Kewaunee residents urged to keep faucets running

File photo. (WLUK)
File photo. (WLUK)

KEWAUNEE - This consistently bitter cold weather has led to problems in the city of Kewaunee.

The city is asking residents for help with keeping water pipelines from freezing.

Effective Wednesday morning, the city of Kewaunee IS asking all residents and businesses run their water in an effort to keep the entire area's water pipes from freezing up.

It's a result of the prolonged bitter cold we've seen in the area this winter.

“The frost depth on a normal year is down two to three feet. This year, we got frost in Kewaunee that's pushing down 5, 5 1/2 feet. Another problem is that our mains are only buried at 5 to 5 1/2 feet,” said Charlie Petersen, Kewaunee Public Works director.

In a public service announcement, the city states they want people to leave on one faucet at all times at just a small trickle. How small? The stream should be only about the width of the lead inside of a pencil, and should be run off the cold water, not hot. It's so the mains have a continuous flow of water moving through them.

Compared to the flow of water through a water main, that little trickle of water, again, no wider than the lead inside of a pencil, might not seem like much. But it could prevent big time headaches for some homeowners. The only problem is some of those homeowners were still not aware that the notice had been issued.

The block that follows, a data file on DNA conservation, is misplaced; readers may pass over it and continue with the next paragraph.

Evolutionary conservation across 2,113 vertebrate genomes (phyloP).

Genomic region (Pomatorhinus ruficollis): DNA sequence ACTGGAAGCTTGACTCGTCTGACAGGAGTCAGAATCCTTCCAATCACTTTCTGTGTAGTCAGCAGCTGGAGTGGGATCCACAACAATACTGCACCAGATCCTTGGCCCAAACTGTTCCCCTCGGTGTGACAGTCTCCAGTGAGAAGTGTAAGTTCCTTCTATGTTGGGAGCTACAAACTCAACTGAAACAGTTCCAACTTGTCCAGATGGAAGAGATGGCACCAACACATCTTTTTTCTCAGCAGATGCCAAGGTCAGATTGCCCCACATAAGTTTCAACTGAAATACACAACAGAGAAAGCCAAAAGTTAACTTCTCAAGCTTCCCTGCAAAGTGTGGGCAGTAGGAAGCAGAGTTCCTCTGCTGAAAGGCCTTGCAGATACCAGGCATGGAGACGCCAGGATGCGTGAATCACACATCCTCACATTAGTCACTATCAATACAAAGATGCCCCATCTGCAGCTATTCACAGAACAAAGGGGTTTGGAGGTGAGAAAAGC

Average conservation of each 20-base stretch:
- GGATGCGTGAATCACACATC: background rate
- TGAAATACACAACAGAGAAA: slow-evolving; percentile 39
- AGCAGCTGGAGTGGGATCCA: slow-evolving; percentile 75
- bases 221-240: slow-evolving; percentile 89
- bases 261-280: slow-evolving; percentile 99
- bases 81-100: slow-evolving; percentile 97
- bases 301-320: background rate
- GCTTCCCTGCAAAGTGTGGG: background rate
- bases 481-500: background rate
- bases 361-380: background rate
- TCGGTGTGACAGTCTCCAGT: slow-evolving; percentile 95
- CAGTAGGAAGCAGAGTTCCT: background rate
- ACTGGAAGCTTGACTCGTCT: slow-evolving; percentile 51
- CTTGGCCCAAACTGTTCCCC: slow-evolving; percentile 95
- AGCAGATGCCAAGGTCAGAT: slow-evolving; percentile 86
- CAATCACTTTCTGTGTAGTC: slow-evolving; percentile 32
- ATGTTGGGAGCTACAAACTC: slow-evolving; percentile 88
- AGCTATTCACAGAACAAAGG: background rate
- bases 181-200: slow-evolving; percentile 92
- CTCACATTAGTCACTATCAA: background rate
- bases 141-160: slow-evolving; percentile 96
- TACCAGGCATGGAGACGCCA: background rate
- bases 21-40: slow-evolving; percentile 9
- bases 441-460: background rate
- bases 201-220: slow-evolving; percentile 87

“I heard something about Rhinelander; they told them to turn the water on. But I didn't see anything for Kewaunee. A lot of our neighbors and stuff around town been having problems with their pipes. We haven't really,” said Cassie Jelinek, Kewaunee.

It was too late for one of Jelinek's neighbors.

Petersen received a report their water pipe coming off the Miller St. main had frozen up during our interview.

After few problems all winter, Kewaunee has had about a dozen freezes just since Saturday.

And if residents and businesses don't turn their faucets on, they worry that number will continue to rise.

As we know, running your water isn't free. But Kewaunee says adjustments will be made on future bills to ensure that residents and businesses don't incur these additional costs.